Barney Frank: No Action Likely on Online Gaming Bill Now

by Lou on September 23, 2010

In a story appearing in The Hill, a publication that follows Congress, Rep. Barney Frank (D-MA), the author of the Internet Gambling Regulation, Consumer Protection, and Enforcement Act (HR 2267), said that the bill probably will not be enacted into law during the current congressional session.   If enacted, Frank’s bill would negate the impact of the Unlawful Internet Gaming Enforcement Act (UIGEA) and create a system for regulating and taxing online gaming in the United States.

Frank, who chairs the House Financial Services Committee, told The Hill that he does not expect any action on the bill prior to congressional elections in November.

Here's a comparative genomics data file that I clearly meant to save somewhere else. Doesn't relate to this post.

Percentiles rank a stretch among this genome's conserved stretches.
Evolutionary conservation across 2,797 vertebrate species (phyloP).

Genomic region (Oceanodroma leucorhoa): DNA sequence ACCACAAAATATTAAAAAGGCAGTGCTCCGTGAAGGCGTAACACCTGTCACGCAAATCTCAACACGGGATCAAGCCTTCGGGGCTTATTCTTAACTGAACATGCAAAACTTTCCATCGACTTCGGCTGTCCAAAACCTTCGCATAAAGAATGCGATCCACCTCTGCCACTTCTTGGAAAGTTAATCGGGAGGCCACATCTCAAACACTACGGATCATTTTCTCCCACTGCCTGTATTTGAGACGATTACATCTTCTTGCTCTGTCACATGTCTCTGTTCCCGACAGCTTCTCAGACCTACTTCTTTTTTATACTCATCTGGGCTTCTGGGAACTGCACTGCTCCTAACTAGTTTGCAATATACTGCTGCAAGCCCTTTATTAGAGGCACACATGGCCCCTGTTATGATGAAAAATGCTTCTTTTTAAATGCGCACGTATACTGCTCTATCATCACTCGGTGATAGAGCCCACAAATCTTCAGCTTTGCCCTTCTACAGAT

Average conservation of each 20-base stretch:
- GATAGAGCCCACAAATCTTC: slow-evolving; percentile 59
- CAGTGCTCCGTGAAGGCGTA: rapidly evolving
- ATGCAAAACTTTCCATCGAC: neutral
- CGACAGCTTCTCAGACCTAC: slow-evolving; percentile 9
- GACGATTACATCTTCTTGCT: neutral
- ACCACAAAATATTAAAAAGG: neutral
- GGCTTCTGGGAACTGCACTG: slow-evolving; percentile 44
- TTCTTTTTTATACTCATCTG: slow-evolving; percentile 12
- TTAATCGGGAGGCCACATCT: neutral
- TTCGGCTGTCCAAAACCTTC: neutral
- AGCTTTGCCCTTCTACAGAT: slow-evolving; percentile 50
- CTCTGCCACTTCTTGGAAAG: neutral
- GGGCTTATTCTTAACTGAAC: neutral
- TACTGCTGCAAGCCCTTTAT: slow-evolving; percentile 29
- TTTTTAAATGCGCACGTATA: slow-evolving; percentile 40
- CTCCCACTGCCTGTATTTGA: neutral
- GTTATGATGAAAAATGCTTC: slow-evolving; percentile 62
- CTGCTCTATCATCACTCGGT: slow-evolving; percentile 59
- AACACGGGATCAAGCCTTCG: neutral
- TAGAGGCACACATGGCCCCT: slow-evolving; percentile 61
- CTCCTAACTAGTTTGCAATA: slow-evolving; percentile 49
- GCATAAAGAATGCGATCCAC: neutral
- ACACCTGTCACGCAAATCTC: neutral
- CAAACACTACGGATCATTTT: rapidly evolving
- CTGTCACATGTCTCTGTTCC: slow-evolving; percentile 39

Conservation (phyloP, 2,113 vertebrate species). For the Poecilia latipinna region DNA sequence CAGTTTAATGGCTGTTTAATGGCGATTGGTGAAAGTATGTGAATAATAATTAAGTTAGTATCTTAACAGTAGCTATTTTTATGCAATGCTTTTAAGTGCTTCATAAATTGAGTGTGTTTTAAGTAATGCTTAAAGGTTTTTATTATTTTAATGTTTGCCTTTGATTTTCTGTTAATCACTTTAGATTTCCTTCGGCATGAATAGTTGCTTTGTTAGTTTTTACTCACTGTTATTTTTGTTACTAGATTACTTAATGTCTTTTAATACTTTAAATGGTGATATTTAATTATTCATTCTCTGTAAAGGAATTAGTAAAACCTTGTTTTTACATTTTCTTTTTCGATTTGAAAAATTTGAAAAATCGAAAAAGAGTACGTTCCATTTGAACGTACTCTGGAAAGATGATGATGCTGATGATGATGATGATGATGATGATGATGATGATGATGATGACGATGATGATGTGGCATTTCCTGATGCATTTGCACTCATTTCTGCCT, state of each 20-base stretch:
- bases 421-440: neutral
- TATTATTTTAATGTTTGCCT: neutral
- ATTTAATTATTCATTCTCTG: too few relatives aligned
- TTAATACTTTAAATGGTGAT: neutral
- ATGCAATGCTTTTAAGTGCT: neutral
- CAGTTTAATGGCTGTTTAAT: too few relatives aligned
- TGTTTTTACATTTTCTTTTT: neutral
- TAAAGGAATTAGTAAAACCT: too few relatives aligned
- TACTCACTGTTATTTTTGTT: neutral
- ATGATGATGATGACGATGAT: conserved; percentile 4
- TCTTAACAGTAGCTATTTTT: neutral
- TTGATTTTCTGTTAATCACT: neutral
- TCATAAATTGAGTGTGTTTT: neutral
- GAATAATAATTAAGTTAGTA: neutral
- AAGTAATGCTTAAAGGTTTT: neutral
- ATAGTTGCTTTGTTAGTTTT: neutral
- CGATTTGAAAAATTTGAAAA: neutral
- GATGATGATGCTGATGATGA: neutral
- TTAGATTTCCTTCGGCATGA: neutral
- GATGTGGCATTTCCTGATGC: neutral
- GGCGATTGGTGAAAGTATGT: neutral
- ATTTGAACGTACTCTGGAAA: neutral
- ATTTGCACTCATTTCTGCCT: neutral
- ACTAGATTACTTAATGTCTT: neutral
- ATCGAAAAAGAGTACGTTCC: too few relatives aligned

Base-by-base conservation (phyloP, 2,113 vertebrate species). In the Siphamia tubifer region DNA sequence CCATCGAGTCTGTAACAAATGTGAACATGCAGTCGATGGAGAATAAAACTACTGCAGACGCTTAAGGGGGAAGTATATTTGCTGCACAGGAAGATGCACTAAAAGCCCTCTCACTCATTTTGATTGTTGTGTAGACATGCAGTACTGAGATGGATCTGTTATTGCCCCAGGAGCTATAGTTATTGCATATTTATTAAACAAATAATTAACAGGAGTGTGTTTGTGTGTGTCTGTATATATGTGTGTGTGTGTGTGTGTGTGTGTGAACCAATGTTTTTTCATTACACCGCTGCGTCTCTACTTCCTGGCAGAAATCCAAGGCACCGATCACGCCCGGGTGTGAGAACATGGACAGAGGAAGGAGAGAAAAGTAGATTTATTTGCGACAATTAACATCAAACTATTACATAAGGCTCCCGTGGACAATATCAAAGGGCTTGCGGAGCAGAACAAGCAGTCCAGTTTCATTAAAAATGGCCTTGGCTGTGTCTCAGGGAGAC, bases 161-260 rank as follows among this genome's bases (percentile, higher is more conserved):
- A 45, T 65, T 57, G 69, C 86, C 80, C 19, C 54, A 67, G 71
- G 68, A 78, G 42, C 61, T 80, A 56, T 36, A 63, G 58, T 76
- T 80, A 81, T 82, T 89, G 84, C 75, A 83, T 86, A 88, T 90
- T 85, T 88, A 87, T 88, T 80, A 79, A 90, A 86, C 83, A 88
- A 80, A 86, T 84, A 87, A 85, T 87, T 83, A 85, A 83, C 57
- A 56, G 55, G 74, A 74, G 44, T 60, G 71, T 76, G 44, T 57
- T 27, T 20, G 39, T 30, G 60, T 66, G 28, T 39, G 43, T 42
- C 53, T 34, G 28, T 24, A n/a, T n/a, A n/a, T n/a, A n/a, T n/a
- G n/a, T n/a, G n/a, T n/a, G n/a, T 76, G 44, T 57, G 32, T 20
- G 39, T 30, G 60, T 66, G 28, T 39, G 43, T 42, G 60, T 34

Because of the tight time frame and cramped congressional schedule, Frank said that although he would like to see a floor vote on the legislation, he was “…not optimistic,” and has no commitment from House leaders that they would move the bill before a post-election, lame-duck session.

The Hill’s piece goes on to report that Frank has talked to Senate Democrats about moving a similar bill there, but with no results to date.  There’s also talk that Frank’s bill could be appended to another bill—particularly one related to taxes or job creation—after the November elections.

HR 2268, the Internet Gambling Regulation and Tax Enforcement Act authored by Jim McDermott (D-WA), and a companion bill of sorts to Frank’s HR 2267, has not been acted on in the House of Representatives.

Although HR 2267 has attracted a long list of co-sponsors, the journey from bill to law of the land can be a long and winding road, and this bill’s journey is longer than most.

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